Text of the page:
Very first pure olive oil Castile soap questions.

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Kittie

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Hi, I am new here on SMF, but not to making soap. I've made basic CP and CPOP soaps with various oils off and on for about 2 years now. Last night I made my very first batch of Pure EVOO Castile soap. I made a 6 lb batch at 6% SF, enough for two 3lb molds and a few small bar molds. I used two lye calculators, I went with soapcalc's since I've had good results there....

This is how it went...
1. used lye/water and oils at room temp--84 degrees.
2. Poured at a nice medium trace which took only maybe 30 minutes, like well thickened pudding showing a good trace dribble, thick but pourable, into two 3 lb silicone molds.
3. Have wood frame to support my 3 molds so no bowing,
and since I live in AZ so I'm not wanting to heat up house with oven, I placed a heating pad under molds on low setting a couple hours prior to pouring, measured temp heating pad puts out at 120 degrees. I covered molds with saran wrap, and thick towels.
4. At Med trace , pudding was opaque light yellow, no evidence of any gelling during the rest of the evening. I kept peeking :shock:
5. Before bed, about 5 hours after pouring at 9:30 pm, my soap was still opaque light yellow, temp stable at 120 degrees. Stuck temp probe into both of the loafs, yep, 120 degrees. So I turned off the 'to be unattended' heating pad (scared of fires).
5. This morning at 4am, the temp remained at 120 degrees within the loafs throughout the night, BUT instead of being opaque light yellow, the entire loafs are now translucent dark golden except for less than a 1/4 inch at ends of loaf, now 5 hours later only about 1.8" inch of which remained opaque color.
6. At 9 am. The loaves remain entirely translucent as in #5 and also remains at 120 degrees. The heating pad has been OFF since 9:30pm last night.

This is the first time I have seen an entire loaf from edge to edge go translucent for me...Also my first pure Castile batch. I'm wondering if this is a good thing, or not?

SO, firstly, I do apologize for the silly questions I am having....
What did I do? An inadvertent CPOP by using the heating pad?
What the heck do I do now?
When should I remove the Saran Wrap?
Should I turn back on the heating pad, since it only goes to 120 degrees on low setting, and I was considering doing this to keep the gel phase going as long as it needs to go until it completes the gel phase?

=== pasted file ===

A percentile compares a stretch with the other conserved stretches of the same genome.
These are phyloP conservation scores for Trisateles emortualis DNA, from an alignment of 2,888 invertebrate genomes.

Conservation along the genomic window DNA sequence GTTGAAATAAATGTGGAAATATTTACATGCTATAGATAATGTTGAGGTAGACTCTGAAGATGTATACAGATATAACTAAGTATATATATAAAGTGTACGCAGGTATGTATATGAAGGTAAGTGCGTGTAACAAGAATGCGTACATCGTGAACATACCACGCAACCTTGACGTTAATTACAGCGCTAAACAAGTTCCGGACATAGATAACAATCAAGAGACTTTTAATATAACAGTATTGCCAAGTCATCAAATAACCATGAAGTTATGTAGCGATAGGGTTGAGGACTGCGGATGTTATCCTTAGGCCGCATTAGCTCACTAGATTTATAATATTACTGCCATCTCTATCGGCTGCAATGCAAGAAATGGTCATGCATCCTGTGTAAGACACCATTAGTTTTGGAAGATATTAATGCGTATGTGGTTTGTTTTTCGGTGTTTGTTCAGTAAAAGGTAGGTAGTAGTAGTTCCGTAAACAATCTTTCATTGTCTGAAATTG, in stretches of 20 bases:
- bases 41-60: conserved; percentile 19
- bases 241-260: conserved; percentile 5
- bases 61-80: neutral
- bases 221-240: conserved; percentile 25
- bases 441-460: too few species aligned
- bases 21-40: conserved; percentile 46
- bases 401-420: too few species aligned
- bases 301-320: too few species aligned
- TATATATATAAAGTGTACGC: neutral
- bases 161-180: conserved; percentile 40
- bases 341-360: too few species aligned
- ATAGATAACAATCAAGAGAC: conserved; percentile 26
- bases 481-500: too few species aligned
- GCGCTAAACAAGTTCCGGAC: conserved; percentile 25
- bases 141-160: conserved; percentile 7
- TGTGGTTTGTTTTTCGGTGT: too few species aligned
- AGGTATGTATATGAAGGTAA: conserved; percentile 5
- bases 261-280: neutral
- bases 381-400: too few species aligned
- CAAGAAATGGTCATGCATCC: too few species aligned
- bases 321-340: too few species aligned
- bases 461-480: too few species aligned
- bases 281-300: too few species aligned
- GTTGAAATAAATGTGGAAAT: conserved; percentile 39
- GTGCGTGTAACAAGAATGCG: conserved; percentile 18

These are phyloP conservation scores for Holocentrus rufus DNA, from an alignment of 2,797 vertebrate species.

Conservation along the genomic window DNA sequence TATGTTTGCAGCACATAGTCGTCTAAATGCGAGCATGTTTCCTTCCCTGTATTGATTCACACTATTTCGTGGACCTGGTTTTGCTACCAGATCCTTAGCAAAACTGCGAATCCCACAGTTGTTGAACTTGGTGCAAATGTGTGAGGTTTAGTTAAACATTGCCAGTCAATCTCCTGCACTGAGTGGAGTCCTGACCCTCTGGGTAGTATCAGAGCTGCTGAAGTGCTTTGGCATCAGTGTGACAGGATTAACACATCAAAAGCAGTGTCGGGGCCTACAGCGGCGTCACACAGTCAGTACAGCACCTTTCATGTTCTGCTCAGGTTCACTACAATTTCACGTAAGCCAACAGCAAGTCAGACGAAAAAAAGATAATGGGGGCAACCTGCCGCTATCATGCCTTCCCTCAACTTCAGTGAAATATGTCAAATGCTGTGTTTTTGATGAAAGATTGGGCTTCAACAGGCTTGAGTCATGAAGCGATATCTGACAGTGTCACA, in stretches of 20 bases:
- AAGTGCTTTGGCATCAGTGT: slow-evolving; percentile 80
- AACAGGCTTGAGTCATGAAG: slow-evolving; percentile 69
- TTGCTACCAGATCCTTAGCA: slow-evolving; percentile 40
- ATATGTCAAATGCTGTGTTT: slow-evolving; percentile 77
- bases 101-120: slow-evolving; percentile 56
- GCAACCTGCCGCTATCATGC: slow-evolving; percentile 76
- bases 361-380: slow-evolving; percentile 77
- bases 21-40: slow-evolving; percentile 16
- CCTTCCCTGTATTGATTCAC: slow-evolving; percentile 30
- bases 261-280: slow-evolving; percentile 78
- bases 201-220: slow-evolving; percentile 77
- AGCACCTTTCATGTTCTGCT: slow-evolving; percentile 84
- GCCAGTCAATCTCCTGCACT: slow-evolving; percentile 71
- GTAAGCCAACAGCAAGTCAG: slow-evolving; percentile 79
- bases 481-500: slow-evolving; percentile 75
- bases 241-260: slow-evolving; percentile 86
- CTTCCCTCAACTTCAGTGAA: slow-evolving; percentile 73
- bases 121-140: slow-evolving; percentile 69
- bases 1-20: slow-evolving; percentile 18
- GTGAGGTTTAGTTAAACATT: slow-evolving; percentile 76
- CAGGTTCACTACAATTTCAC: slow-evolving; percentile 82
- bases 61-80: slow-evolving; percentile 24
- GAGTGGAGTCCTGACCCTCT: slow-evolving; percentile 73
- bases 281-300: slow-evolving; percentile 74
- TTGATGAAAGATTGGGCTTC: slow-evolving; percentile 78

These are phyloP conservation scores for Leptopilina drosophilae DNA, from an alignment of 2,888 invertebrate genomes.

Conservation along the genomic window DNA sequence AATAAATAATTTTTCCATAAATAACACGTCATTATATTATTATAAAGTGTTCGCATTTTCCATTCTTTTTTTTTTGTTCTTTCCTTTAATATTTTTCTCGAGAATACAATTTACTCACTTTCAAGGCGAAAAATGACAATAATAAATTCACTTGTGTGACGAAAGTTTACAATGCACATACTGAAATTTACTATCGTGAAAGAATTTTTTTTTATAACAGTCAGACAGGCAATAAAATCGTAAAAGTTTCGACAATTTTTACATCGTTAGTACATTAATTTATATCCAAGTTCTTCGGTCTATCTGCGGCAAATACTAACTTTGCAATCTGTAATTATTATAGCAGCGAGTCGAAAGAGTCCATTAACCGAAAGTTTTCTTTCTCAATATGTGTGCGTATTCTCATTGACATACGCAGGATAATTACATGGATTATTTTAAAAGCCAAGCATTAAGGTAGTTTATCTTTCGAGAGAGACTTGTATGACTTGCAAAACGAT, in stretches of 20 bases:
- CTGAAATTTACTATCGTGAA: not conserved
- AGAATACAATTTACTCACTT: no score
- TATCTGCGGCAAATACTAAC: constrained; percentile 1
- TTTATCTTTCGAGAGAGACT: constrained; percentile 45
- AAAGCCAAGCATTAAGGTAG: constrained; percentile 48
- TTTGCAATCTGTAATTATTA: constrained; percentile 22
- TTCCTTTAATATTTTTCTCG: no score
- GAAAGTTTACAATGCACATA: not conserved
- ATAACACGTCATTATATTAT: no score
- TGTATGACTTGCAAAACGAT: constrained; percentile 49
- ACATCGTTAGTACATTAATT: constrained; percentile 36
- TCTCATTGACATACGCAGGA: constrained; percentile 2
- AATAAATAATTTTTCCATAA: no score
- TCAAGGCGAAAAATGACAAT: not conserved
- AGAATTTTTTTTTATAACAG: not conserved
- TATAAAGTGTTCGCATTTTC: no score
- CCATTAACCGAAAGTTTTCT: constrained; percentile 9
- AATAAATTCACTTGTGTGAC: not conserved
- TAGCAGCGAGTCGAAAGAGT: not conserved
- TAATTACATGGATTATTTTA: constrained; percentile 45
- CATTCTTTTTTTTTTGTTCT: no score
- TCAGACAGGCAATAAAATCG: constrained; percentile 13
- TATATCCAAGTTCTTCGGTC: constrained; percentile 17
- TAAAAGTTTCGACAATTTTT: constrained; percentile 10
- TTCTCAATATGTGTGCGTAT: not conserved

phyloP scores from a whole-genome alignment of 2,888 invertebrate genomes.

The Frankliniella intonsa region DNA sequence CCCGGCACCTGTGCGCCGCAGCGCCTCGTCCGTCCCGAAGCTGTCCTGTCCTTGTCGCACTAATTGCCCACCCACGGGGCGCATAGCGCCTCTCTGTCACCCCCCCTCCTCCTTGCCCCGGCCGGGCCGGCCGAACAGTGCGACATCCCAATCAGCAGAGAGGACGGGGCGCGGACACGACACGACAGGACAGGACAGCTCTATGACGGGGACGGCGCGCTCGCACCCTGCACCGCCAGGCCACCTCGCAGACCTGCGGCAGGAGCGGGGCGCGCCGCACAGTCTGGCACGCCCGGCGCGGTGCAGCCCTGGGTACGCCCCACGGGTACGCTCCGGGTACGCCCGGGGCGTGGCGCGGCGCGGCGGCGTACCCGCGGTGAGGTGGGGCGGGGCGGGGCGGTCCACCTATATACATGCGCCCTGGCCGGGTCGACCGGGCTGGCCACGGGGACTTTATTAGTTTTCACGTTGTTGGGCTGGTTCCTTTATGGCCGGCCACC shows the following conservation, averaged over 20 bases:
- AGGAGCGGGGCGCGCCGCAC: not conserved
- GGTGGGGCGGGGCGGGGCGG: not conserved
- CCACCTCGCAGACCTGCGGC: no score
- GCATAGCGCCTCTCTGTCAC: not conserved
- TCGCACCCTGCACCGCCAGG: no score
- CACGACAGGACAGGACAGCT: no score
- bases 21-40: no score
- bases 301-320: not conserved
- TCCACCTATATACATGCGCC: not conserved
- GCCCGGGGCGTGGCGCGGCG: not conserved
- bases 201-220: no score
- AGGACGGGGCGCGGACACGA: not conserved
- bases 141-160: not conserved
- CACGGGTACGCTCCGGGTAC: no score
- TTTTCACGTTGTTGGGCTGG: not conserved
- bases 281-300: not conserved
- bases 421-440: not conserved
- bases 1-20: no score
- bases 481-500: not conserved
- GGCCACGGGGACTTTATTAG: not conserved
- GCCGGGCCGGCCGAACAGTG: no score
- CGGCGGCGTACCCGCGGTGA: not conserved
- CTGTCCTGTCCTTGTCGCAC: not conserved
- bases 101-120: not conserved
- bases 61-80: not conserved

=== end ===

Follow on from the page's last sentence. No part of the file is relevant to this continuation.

How long should the gel phase take?
What will it look like when the gel phase ends? (I'm assuming it will go back to opaque beginning at the edges of mold??)

Honestly, I've never really analyzed a batch of soap this deeply before. Just made it and let it do it's thing. But first Castile batch, I was real snoopy on the chemical process that is going on...also wanting to keep my good notes on this batch as I've done on my others made in the past.

All I can do is wait for answers now, or just wait period. Thank you in advance for any input...I appreciate this site, a lot!
 

Dorymae

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I'd say you got a full gel. I'd remove it from the heat and just leave it alone (yeah I know that is the hard part!) for 48 more hours and see if it is then firm enough for cutting. (it may not be so don't be surprised if it needs more time) If it is not ready and is still too soft check it every 24 hours. With 100 percent olive oil there is no worry about waiting too long to cut, it will stay soft enough to cut for a good long time, (weeks at least).

The hardest part about making olive oil soap is the waiting - for cutting and then for curing but the end result will be worth it once it has a long cure on it. Don't judge it like you would a bar with palm, lard, or solid oils. Six weeks is hardly a cure for a pure olive oil soap.
 

Kittie

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Thank you Dorymae! I think it is truly the first time I've had a edge to edge fully gelled loaf! :razz: But, the wait is going to be awful! I do adore Castile soap, I'm just tired of paying 8 bucks for a bar! So I made about 30!

So since I posted, I am now wondering about curing after the full gel. Since I do live in Arizona, I also have a cupboard outside on my patio. Would it be advisable to put my Castile bars in there to finish curing, and removing the excess moisture? Things here in AZ dry really fast. I have put other bars that was fully opaque but not dry, into the cabinet, and the results were good. AZ is a natural dehydrator....but I also had some further thoughts on curing Castile...

:oops:I just don't want to ruin my Castile soap...at what point could I use our natural low humidity and heat to dry out my bars? Has anyone else ever done this before? Not that I'm trying to rush the process, but it is my understanding that after the gelling and no zap, it is just a matter of drying out the excess water...or is it necessary to do a slow cure?